However, I needn’t have worried, because that particular historical bit was handled very deftly. The British were not gracious in victory. (I mean, I can hardly blame them, but still.) And it says something for the Corsican that they feared him so much–and France loved his success so well–that they immured him on that awful island.

The other thing that struck me was the descriptions of the carnage at Waterloo. I suppose the horrors of modern warfare have numbed me, for I felt saddest for the horses. Nevertheless, war is a colossal fucking waste. The amount of care and energy that goes into creating a single human, or a single horse, gone in a flash or with protracted suffering. I am left with Sarah Connor’s “all you create is death, and destruction” speech in Terminator 2–the one her son chided her for, which makes me angry every time I watch it.

I’m currently interspersing Marcel Schwob short stories with Maxine Hong Kingston’s The Woman Warrior, and enjoying the latter the most. Tanith Lee did everything Schwob did, only better.

But that’s (say it with me) another blog post.

Hilaire, Unhilarious

I took a break from Upham to start Hilaire Belloc‘s The French Revolution. He blames Carnot for everything, really, and as a Frenchman I suppose he has the right. But his comments on Marat give me a great deal of thought.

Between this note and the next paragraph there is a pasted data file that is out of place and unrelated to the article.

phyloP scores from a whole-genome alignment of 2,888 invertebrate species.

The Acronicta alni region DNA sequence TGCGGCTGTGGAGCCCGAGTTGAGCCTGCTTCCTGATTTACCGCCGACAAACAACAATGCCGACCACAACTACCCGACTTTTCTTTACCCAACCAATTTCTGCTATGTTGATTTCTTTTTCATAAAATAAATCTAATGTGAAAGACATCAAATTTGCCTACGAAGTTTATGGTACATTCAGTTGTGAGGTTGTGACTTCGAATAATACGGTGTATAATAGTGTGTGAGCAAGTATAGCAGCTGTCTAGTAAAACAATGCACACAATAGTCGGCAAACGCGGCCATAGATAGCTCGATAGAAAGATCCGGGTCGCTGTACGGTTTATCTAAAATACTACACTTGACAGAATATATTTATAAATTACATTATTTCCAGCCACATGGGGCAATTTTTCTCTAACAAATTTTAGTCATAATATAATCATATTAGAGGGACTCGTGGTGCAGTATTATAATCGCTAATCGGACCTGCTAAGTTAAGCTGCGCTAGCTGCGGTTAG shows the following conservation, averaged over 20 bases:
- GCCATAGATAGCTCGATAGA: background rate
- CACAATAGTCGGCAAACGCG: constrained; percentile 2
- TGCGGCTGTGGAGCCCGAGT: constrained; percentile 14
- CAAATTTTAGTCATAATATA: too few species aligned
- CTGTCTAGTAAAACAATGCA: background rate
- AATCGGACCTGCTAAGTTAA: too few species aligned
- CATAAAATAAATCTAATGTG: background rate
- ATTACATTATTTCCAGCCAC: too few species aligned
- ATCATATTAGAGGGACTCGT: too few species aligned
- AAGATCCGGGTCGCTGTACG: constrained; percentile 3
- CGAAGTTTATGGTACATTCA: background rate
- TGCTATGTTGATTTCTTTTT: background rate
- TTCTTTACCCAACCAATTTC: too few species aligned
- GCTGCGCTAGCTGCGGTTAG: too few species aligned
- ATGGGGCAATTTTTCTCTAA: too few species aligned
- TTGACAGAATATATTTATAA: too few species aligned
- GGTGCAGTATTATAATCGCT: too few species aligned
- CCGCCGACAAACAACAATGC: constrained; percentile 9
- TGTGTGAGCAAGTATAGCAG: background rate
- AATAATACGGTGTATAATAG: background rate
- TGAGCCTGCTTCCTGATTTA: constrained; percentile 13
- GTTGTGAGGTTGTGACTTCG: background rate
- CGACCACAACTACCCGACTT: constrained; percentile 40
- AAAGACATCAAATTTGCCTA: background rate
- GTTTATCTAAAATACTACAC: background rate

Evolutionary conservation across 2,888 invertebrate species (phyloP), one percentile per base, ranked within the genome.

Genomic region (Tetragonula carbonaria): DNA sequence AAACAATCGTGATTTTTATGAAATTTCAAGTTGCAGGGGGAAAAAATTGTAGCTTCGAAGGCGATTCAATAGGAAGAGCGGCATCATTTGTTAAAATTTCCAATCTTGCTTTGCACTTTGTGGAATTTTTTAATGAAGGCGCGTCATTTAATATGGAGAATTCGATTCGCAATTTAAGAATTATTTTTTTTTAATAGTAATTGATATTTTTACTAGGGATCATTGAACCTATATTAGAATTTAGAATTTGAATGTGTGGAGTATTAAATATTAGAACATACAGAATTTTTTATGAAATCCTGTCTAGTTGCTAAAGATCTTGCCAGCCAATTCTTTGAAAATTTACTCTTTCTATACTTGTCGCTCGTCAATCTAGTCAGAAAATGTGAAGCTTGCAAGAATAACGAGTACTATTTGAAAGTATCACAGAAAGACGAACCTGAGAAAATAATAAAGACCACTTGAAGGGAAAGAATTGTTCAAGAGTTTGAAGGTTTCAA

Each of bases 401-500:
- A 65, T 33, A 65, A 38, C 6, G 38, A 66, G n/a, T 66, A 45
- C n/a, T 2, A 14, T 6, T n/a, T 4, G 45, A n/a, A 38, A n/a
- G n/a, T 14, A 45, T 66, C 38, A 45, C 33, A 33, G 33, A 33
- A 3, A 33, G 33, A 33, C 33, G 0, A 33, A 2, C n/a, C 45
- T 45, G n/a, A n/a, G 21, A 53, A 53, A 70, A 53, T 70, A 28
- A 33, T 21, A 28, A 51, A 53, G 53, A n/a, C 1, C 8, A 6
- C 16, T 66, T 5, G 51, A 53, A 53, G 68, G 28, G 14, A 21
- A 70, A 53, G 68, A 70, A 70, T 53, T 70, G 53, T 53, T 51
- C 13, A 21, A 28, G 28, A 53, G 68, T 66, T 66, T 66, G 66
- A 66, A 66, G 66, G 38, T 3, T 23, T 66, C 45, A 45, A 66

“He was often right when he denounced a political intriguer: he often would have sacrificed a victim not unjustly condemned, he often discovered an agent partially responsible, and even the violent solutions that he suggested were not always impracticable. But it was the prime error of his tortured mind that beyond victims, and sudden violent clutches at the success of democracy, there was nothing else he could conceive. He was incapable of allowing for imperfections, for stupidities, for the misapprehension of mind by mind, for the mere action of time, and for all that renders human life infinitely complex and infinitely adjustable.”

Excerpt From: Hilaire Belloc. “The French Revolution”.

His two short portraits of Marat and Robespierre are bookends of a sort; they present personalities immediately recognizable in the age of social media as well. Plus ça change, and all that.

Belloc was a Catholic apologist, an anti-Semite, didn’t believe in evolution, and probably would be a Gamergater if alive today, so if you want to read, be warned. I find him funny, but it’s the raging bigots who have a gift for comedy you have to watch out for. That aside, I’m always game for French Revolution histories, and he’s witty enough in places to be a smooth read. When I finish it I’ll go back to Upham; it’s not quite a palate cleanser so much as a different taste to provide complexity.